-a: stands for "archive mode". This option makes rsync work recursively, preserving all metadata (group, permissions, modification date...). -e: run the transfer over an encrypted ssh connection -n: try a dry run on the backup server, just to show what WOULD be done -v: show which files are transferred or updated -x: tells rsync to not cross partition boundaries. -z: compress the data to use less bandwidth over the network. --progress: display a progress meter to show how much time the backup will take. --delete: delete any file in DESTINATION which are not in SOURCE anymore, to keep the two directories perfectly equal --delete-after: removes any files that have been deleted on the live server --exclude-from="list_of_files_to_exclude": exclude from the backup all the files in that list (you can even specify patterns like "*~" to exclude all files ending with a ~ character)
What are inodes and hard links?
Computer files are blobs of bytes that, in general, have no internally written name and are attached to so-called inodes of the file system. At least on Unix, file names are something external, to the actual files. They are just pointers,called “hard links”, to the inode that hosts that particular blob of bytes. What is interesting here is that there is no limit to the number of hard links, that is names, that the same file can have. All the hard links to the same file are functionally equivalent, regardless of what is their position in the filesystem tree. The contents of a file are only stored once, so you don’t use twice the space. If that file has two hard links corresponding to the filenames A and B, if you change the content, owner or access permissions of A, you’re changing B in the same way and vice-versa.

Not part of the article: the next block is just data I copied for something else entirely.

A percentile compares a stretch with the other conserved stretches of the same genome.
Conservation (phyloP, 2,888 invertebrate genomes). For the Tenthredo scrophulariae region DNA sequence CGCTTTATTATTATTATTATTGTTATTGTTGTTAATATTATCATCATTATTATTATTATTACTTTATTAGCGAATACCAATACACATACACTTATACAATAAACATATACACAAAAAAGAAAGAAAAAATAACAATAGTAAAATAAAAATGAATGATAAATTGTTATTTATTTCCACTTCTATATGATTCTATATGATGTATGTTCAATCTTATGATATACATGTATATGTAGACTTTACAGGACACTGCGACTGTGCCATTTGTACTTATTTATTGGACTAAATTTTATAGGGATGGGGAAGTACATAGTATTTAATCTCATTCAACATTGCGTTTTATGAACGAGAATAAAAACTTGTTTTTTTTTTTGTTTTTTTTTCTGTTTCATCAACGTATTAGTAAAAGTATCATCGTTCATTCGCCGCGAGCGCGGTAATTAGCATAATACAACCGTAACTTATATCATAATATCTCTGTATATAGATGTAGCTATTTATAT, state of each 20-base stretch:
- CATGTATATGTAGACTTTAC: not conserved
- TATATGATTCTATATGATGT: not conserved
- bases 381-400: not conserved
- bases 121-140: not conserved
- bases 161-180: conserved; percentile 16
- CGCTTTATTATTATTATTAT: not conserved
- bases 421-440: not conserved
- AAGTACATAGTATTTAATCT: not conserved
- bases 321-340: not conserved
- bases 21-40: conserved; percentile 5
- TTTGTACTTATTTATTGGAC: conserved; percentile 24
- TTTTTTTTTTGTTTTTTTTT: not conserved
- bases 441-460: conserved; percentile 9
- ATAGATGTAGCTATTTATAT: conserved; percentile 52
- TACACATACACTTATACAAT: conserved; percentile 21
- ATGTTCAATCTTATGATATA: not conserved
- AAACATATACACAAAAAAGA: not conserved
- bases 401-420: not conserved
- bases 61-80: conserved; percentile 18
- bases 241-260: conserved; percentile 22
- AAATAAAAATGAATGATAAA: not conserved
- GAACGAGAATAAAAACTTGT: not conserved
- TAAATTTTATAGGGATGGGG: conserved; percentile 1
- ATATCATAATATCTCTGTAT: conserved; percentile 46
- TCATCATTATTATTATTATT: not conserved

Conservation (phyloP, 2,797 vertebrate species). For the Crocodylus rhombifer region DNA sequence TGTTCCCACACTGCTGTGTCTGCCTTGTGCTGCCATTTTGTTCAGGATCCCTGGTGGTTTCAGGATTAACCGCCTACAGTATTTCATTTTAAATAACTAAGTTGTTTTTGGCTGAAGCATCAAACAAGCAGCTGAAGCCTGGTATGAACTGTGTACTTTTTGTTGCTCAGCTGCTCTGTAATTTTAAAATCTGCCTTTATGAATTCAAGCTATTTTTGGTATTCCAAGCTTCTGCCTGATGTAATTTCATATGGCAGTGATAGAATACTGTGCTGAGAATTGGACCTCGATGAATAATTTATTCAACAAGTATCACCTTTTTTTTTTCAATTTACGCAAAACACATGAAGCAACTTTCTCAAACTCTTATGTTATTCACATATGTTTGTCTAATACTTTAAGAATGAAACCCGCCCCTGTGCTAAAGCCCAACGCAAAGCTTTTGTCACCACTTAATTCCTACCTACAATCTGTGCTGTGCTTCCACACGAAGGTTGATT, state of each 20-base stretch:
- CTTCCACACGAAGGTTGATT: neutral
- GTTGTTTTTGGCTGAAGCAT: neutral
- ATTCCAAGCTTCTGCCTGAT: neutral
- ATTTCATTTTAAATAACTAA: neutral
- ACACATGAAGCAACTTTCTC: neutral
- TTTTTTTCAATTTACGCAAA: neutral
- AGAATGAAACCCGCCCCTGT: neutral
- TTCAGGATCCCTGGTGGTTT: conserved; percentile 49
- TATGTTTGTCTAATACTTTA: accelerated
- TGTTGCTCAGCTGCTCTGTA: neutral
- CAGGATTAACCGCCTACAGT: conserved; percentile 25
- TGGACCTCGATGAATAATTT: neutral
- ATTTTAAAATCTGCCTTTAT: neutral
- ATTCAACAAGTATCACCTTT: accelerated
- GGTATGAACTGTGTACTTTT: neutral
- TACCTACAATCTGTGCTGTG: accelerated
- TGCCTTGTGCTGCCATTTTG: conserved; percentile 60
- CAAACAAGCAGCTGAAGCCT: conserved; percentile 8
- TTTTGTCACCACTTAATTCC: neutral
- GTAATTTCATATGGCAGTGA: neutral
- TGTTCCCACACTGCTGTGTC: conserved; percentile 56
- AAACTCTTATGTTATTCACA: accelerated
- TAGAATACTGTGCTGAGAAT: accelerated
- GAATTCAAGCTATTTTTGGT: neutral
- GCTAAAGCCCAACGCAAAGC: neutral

How rsync uses hard links
Imagine having an rsync script that automatically makes a complete backup of all your hard disk on another drive four times a day. Such scripts are perfect for disaster recovery: if you cancel a file or a whole folder by mistake, or if your motherboard fries while you’re finishing an important report (it happened to me…) you have only lost the last three or four hours of work, in the worst case. The same scripts are also perfect when you need or want to know, for whatever reason, what all your files looked like last friday at 9am.
The obvious problem with backups of this kind is that they can consume huge amounts of space and time: you’d make a new copy of every file every few hours, even with files that never changed in months.
Rsync, however, has an option called
--link-dest created just to solve this problem. When you use it, rsync never makes extra copies of the same file. If rsync has backed up a file once, every time it finds it unchanged and the
--link-dest option is active, it will only create in the DESTINATION folder a new hard link to the first and only integral copy of that file. Therefore, you’ll get a bunch of folders called something like Friday_6am, Friday12pm, Friday6pm… that all look like if they contain a copy of each file, but in practice consume very little disk space more than one full backup!
To know more…
As I said, the main purpose of this page is to give enough information to help you quickly understand the way rsync works and when it can be useful for you. Now you should be able to adapt to your needs any of the fine scripts contained in these pages: